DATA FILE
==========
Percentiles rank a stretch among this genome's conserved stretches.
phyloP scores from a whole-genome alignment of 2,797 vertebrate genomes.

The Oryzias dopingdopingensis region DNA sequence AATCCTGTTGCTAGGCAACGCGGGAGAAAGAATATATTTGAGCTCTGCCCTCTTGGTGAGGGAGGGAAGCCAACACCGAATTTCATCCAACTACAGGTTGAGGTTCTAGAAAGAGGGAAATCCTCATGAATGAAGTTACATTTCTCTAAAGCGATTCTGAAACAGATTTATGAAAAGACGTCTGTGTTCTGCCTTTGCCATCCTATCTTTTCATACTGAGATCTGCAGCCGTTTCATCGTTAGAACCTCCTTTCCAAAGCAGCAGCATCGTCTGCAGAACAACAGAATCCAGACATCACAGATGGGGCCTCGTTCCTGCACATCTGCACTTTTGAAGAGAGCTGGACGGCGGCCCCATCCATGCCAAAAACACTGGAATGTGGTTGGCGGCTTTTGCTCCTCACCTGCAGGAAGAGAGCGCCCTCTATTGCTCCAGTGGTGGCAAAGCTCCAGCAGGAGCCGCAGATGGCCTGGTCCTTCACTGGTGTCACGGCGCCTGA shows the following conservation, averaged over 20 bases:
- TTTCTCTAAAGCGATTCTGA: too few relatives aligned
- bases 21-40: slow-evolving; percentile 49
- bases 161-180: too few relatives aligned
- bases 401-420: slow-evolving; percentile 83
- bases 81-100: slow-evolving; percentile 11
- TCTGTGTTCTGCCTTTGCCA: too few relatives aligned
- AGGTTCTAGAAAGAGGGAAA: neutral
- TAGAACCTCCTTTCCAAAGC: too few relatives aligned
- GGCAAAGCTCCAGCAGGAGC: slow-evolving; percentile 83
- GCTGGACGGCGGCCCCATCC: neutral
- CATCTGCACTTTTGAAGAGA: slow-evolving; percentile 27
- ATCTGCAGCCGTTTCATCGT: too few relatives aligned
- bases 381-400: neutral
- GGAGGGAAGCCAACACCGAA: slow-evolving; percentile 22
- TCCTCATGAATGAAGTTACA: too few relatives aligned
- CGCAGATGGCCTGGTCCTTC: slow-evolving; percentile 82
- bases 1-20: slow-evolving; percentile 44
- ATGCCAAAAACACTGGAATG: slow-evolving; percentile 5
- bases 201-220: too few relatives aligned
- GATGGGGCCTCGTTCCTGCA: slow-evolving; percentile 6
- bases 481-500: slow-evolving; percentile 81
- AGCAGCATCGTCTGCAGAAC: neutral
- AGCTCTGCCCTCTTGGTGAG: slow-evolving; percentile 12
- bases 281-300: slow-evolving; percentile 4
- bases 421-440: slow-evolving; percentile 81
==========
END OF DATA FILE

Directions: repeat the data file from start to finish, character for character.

Percentiles rank a stretch among this genome's conserved stretches.
phyloP scores from a whole-genome alignment of 2,797 vertebrate genomes.

The Oryzias dopingdopingensis region DNA sequence AATCCTGTTGCTAGGCAACGCGGGAGAAAGAATATATTTGAGCTCTGCCCTCTTGGTGAGGGAGGGAAGCCAACACCGAATTTCATCCAACTACAGGTTGAGGTTCTAGAAAGAGGGAAATCCTCATGAATGAAGTTACATTTCTCTAAAGCGATTCTGAAACAGATTTATGAAAAGACGTCTGTGTTCTGCCTTTGCCATCCTATCTTTTCATACTGAGATCTGCAGCCGTTTCATCGTTAGAACCTCCTTTCCAAAGCAGCAGCATCGTCTGCAGAACAACAGAATCCAGACATCACAGATGGGGCCTCGTTCCTGCACATCTGCACTTTTGAAGAGAGCTGGACGGCGGCCCCATCCATGCCAAAAACACTGGAATGTGGTTGGCGGCTTTTGCTCCTCACCTGCAGGAAGAGAGCGCCCTCTATTGCTCCAGTGGTGGCAAAGCTCCAGCAGGAGCCGCAGATGGCCTGGTCCTTCACTGGTGTCACGGCGCCTGA shows the following conservation, averaged over 20 bases:
- TTTCTCTAAAGCGATTCTGA: too few relatives aligned
- bases 21-40: slow-evolving; percentile 49
- bases 161-180: too few relatives aligned
- bases 401-420: slow-evolving; percentile 83
- bases 81-100: slow-evolving; percentile 11
- TCTGTGTTCTGCCTTTGCCA: too few relatives aligned
- AGGTTCTAGAAAGAGGGAAA: neutral
- TAGAACCTCCTTTCCAAAGC: too few relatives aligned
- GGCAAAGCTCCAGCAGGAGC: slow-evolving; percentile 83
- GCTGGACGGCGGCCCCATCC: neutral
- CATCTGCACTTTTGAAGAGA: slow-evolving; percentile 27
- ATCTGCAGCCGTTTCATCGT: too few relatives aligned
- bases 381-400: neutral
- GGAGGGAAGCCAACACCGAA: slow-evolving; percentile 22
- TCCTCATGAATGAAGTTACA: too few relatives aligned
- CGCAGATGGCCTGGTCCTTC: slow-evolving; percentile 82
- bases 1-20: slow-evolving; percentile 44
- ATGCCAAAAACACTGGAATG: slow-evolving; percentile 5
- bases 201-220: too few relatives aligned
- GATGGGGCCTCGTTCCTGCA: slow-evolving; percentile 6
- bases 481-500: slow-evolving; percentile 81
- AGCAGCATCGTCTGCAGAAC: neutral
- AGCTCTGCCCTCTTGGTGAG: slow-evolving; percentile 12
- bases 281-300: slow-evolving; percentile 4
- bases 421-440: slow-evolving; percentile 81